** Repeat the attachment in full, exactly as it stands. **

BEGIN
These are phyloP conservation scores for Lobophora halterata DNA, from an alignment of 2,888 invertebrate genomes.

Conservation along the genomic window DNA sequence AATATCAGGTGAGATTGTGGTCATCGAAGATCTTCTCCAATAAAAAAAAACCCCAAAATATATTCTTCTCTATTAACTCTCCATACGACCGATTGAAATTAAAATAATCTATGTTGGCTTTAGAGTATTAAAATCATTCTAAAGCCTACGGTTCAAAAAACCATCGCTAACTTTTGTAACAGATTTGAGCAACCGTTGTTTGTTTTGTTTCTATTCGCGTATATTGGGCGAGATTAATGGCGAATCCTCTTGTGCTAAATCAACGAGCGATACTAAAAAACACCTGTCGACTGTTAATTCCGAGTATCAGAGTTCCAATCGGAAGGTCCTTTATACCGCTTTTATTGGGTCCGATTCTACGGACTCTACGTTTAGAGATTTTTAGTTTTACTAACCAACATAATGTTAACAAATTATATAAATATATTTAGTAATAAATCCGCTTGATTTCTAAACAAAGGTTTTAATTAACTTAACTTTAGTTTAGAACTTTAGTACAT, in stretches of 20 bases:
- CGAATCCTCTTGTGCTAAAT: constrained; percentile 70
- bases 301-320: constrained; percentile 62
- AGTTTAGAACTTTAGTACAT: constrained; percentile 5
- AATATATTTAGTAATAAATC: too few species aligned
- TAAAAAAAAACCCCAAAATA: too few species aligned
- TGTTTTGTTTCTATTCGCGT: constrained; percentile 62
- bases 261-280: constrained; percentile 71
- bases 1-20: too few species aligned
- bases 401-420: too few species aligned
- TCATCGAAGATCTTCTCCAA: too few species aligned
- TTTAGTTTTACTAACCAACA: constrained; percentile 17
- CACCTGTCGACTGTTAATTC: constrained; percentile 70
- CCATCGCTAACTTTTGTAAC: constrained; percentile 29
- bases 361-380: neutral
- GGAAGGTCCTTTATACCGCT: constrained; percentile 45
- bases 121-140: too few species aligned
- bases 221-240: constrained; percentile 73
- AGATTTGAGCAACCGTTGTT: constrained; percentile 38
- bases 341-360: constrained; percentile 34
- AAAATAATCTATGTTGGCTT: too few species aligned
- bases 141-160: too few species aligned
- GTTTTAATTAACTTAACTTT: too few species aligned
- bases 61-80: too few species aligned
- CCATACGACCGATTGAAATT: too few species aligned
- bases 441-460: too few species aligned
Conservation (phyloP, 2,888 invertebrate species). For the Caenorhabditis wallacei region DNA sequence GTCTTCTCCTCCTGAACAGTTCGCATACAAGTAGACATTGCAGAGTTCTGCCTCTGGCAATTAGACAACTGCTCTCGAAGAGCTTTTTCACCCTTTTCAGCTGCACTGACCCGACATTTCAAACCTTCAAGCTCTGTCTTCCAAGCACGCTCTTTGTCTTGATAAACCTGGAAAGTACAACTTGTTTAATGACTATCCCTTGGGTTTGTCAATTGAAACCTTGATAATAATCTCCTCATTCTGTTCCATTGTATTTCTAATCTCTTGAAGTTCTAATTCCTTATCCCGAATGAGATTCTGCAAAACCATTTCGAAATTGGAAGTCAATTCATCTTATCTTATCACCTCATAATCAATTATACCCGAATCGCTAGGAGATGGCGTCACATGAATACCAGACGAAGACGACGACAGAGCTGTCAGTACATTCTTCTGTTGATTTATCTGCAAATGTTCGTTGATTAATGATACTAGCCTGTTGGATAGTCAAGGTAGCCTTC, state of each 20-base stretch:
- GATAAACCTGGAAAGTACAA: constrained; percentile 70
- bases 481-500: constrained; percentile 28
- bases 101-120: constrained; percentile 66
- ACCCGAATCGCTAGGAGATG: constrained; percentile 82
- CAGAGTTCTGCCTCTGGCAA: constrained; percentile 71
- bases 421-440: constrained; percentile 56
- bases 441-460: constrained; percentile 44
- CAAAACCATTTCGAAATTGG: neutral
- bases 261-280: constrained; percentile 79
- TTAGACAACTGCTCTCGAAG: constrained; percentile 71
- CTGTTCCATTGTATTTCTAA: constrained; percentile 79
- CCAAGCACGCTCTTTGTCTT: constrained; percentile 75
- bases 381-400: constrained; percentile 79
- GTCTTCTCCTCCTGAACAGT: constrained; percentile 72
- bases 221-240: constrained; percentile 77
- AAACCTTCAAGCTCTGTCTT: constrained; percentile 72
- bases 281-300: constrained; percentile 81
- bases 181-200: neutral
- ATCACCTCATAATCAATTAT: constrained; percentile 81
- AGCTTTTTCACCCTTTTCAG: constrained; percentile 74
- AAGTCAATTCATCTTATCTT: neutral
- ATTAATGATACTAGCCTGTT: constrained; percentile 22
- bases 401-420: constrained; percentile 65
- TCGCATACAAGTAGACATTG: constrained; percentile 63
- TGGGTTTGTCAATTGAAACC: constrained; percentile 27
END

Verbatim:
These are phyloP conservation scores for Lobophora halterata DNA, from an alignment of 2,888 invertebrate genomes.

Conservation along the genomic window DNA sequence AATATCAGGTGAGATTGTGGTCATCGAAGATCTTCTCCAATAAAAAAAAACCCCAAAATATATTCTTCTCTATTAACTCTCCATACGACCGATTGAAATTAAAATAATCTATGTTGGCTTTAGAGTATTAAAATCATTCTAAAGCCTACGGTTCAAAAAACCATCGCTAACTTTTGTAACAGATTTGAGCAACCGTTGTTTGTTTTGTTTCTATTCGCGTATATTGGGCGAGATTAATGGCGAATCCTCTTGTGCTAAATCAACGAGCGATACTAAAAAACACCTGTCGACTGTTAATTCCGAGTATCAGAGTTCCAATCGGAAGGTCCTTTATACCGCTTTTATTGGGTCCGATTCTACGGACTCTACGTTTAGAGATTTTTAGTTTTACTAACCAACATAATGTTAACAAATTATATAAATATATTTAGTAATAAATCCGCTTGATTTCTAAACAAAGGTTTTAATTAACTTAACTTTAGTTTAGAACTTTAGTACAT, in stretches of 20 bases:
- CGAATCCTCTTGTGCTAAAT: constrained; percentile 70
- bases 301-320: constrained; percentile 62
- AGTTTAGAACTTTAGTACAT: constrained; percentile 5
- AATATATTTAGTAATAAATC: too few species aligned
- TAAAAAAAAACCCCAAAATA: too few species aligned
- TGTTTTGTTTCTATTCGCGT: constrained; percentile 62
- bases 261-280: constrained; percentile 71
- bases 1-20: too few species aligned
- bases 401-420: too few species aligned
- TCATCGAAGATCTTCTCCAA: too few species aligned
- TTTAGTTTTACTAACCAACA: constrained; percentile 17
- CACCTGTCGACTGTTAATTC: constrained; percentile 70
- CCATCGCTAACTTTTGTAAC: constrained; percentile 29
- bases 361-380: neutral
- GGAAGGTCCTTTATACCGCT: constrained; percentile 45
- bases 121-140: too few species aligned
- bases 221-240: constrained; percentile 73
- AGATTTGAGCAACCGTTGTT: constrained; percentile 38
- bases 341-360: constrained; percentile 34
- AAAATAATCTATGTTGGCTT: too few species aligned
- bases 141-160: too few species aligned
- GTTTTAATTAACTTAACTTT: too few species aligned
- bases 61-80: too few species aligned
- CCATACGACCGATTGAAATT: too few species aligned
- bases 441-460: too few species aligned
Conservation (phyloP, 2,888 invertebrate species). For the Caenorhabditis wallacei region DNA sequence GTCTTCTCCTCCTGAACAGTTCGCATACAAGTAGACATTGCAGAGTTCTGCCTCTGGCAATTAGACAACTGCTCTCGAAGAGCTTTTTCACCCTTTTCAGCTGCACTGACCCGACATTTCAAACCTTCAAGCTCTGTCTTCCAAGCACGCTCTTTGTCTTGATAAACCTGGAAAGTACAACTTGTTTAATGACTATCCCTTGGGTTTGTCAATTGAAACCTTGATAATAATCTCCTCATTCTGTTCCATTGTATTTCTAATCTCTTGAAGTTCTAATTCCTTATCCCGAATGAGATTCTGCAAAACCATTTCGAAATTGGAAGTCAATTCATCTTATCTTATCACCTCATAATCAATTATACCCGAATCGCTAGGAGATGGCGTCACATGAATACCAGACGAAGACGACGACAGAGCTGTCAGTACATTCTTCTGTTGATTTATCTGCAAATGTTCGTTGATTAATGATACTAGCCTGTTGGATAGTCAAGGTAGCCTTC, state of each 20-base stretch:
- GATAAACCTGGAAAGTACAA: constrained; percentile 70
- bases 481-500: constrained; percentile 28
- bases 101-120: constrained; percentile 66
- ACCCGAATCGCTAGGAGATG: constrained; percentile 82
- CAGAGTTCTGCCTCTGGCAA: constrained; percentile 71
- bases 421-440: constrained; percentile 56
- bases 441-460: constrained; percentile 44
- CAAAACCATTTCGAAATTGG: neutral
- bases 261-280: constrained; percentile 79
- TTAGACAACTGCTCTCGAAG: constrained; percentile 71
- CTGTTCCATTGTATTTCTAA: constrained; percentile 79
- CCAAGCACGCTCTTTGTCTT: constrained; percentile 75
- bases 381-400: constrained; percentile 79
- GTCTTCTCCTCCTGAACAGT: constrained; percentile 72
- bases 221-240: constrained; percentile 77
- AAACCTTCAAGCTCTGTCTT: constrained; percentile 72
- bases 281-300: constrained; percentile 81
- bases 181-200: neutral
- ATCACCTCATAATCAATTAT: constrained; percentile 81
- AGCTTTTTCACCCTTTTCAG: constrained; percentile 74
- AAGTCAATTCATCTTATCTT: neutral
- ATTAATGATACTAGCCTGTT: constrained; percentile 22
- bases 401-420: constrained; percentile 65
- TCGCATACAAGTAGACATTG: constrained; percentile 63
- TGGGTTTGTCAATTGAAACC: constrained; percentile 27